UNIVERSITY OF PENNSYLVANIA - AFRICAN STUDIES CENTER
CONGO-BRAZZAVILLE: Deteriorating crisis largely ignored - Amnesty
NAIROBI, 25 March (IRIN) - In response to what it calls a deteriorating human rights crisis largely ignored by the international community, Amnesty International on Thursday urged governments and intergovernmental organisations to "wake up to the gravity of the crisis" in Congo-Brazzaville and to take "immediate measures to bring it to an end".
In a report received by IRIN, Amnesty said government forces and armed opposition groups in the Republic of Congo had perpetrated grave human rights abuses, with hundreds of unarmed civilians killed from late 1998 to early 1999 alone. Most of the civilian victims of the abuses - which also include abductions, torture and arbitrary arrests - were targeted on the basis of their political or ethnic affiliation, it said.
Amnesty said more than 10,000 unarmed civilians had been executed since 1992 by government forces and armed groups. The abuses were largely the result of power struggles between the country's political leaders, including President Denis Sassou-Nguesso, former president Pascal Lissouba and former prime minister Bernard Kolelas.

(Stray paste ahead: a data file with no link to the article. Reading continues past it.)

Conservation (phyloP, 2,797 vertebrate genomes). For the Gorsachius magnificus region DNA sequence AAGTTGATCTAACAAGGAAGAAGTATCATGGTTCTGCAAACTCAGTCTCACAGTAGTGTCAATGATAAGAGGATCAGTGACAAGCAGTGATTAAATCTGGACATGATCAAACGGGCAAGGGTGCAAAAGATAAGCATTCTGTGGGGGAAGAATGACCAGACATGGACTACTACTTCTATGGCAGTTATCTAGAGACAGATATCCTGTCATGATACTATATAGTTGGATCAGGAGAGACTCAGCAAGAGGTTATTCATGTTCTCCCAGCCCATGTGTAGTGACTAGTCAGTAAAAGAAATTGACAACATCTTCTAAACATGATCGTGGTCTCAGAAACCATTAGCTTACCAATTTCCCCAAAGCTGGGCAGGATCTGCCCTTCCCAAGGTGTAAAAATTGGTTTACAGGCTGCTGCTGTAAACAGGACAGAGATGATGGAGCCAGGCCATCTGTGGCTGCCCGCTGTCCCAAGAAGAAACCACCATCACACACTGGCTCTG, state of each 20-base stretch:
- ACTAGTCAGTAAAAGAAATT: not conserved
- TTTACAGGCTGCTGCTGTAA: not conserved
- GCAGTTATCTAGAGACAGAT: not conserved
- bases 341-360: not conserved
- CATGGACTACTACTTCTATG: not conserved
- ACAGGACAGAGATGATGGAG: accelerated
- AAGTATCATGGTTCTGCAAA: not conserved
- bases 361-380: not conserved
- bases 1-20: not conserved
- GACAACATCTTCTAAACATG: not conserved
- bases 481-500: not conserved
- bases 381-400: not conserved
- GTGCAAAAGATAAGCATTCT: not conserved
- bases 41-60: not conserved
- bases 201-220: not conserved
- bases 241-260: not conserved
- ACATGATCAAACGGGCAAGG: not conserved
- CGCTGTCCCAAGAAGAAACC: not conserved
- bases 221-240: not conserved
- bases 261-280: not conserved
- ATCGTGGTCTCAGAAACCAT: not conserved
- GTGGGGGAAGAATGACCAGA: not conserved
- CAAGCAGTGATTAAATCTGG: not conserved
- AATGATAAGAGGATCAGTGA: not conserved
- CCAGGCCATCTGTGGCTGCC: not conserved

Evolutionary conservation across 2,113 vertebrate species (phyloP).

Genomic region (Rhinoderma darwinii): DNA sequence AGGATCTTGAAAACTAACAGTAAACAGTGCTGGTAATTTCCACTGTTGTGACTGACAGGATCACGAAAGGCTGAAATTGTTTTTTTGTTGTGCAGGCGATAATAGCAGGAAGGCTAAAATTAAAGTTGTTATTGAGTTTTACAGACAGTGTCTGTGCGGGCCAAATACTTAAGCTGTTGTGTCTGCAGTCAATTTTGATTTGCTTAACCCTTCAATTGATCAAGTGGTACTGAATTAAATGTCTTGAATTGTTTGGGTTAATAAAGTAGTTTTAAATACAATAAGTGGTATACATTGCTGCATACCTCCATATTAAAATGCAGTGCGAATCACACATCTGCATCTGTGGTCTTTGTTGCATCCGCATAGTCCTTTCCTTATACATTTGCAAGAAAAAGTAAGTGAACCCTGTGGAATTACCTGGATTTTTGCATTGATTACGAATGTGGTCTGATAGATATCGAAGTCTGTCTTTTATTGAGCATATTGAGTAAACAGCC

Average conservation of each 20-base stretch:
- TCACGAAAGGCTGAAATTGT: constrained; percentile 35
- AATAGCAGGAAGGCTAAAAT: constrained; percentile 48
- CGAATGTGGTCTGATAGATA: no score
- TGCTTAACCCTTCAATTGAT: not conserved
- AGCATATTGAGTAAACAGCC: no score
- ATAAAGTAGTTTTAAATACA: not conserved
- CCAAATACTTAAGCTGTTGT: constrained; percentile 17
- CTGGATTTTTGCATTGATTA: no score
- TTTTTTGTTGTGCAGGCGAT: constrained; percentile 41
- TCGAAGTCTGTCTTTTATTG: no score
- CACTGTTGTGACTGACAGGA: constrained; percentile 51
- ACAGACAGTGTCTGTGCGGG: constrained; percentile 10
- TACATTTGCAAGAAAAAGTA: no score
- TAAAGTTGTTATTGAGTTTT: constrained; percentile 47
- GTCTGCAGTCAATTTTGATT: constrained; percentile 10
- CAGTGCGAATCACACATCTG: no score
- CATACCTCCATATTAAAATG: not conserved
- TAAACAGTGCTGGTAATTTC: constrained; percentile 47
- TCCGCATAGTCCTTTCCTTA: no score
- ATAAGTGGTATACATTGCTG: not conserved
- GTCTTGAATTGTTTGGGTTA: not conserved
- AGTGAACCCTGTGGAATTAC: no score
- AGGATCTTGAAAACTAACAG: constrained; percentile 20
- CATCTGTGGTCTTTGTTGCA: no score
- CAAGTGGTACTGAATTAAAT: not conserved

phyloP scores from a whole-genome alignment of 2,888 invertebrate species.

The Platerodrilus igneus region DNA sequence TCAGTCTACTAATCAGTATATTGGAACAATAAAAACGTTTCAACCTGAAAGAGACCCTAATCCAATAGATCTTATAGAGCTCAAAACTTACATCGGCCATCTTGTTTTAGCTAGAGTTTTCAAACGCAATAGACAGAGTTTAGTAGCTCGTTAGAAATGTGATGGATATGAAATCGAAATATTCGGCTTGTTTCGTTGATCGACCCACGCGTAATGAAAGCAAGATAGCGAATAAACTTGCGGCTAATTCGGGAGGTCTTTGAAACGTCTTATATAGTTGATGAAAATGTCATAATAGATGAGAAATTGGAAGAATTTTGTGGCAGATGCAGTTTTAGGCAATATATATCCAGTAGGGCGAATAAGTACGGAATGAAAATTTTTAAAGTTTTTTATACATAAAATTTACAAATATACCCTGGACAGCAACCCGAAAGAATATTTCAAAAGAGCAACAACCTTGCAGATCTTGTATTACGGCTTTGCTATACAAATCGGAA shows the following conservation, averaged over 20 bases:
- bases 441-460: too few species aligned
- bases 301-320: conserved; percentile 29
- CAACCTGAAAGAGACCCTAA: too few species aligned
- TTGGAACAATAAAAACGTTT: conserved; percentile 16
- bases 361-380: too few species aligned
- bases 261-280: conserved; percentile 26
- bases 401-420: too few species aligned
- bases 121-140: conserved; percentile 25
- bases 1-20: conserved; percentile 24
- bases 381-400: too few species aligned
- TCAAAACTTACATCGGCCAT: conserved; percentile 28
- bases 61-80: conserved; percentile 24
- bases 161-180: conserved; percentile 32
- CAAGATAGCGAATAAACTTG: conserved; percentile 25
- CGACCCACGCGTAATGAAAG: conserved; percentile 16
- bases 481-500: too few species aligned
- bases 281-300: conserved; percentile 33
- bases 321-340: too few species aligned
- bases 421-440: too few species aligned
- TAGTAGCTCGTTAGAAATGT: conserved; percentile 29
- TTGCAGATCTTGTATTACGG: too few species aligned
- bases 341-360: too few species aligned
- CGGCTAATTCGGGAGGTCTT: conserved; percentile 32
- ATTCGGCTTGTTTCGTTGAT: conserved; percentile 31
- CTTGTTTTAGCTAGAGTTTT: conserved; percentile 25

Over the past few months, combatants have also raped women and deliberately wounded civilians, the report said. Since late 1998, thousands of civilians have fled into the forests where they have been exposed to further human rights abuses as well as to disease and hunger, it said. Troops from Angola and Chad as well ex-Forces armees rwandaises (FAR) elements supporting government forces were also responsible for abuses against civilians, Amnesty said.
In the Pool region, Kolelas-allied Ninja militia were reportedly preventing displaced civilians from returning to Brazzaville, the report added. UNHCR on Wednesday cited sources in the area as saying the Ninja were pressuring displaced people not to cross the border into the DRC. About 20-30 people a day were now arriving in the DRC from the Pool region, many in poor physical health, UNHCR said in its latest Great Lakes update received by IRIN.
Meanwhile, news agencies said almost all the 80,000-100,000 inhabitants of Dolisie in the Bouensa region of southern Congo had fled the town as a result of a January conflict between government forces and Lissouba-allied Cocoye militia. An army spokesman told Reuters on Wednesday that a team of firemen and civil protection workers had begun cleaning up the town, including removing the remains of people and animals killed in the fighting.
Date: Thu, 25 Mar 1999 17:41:26 +0300 (EAT) From: IRIN - Central and Eastern Africa <firstname.lastname@example.org> Subject: Congo-brazzaville: Deteriorating crisis largely ignored-Amnesty
Editor: Dr. Ali B. Ali-Dinar, Ph.D
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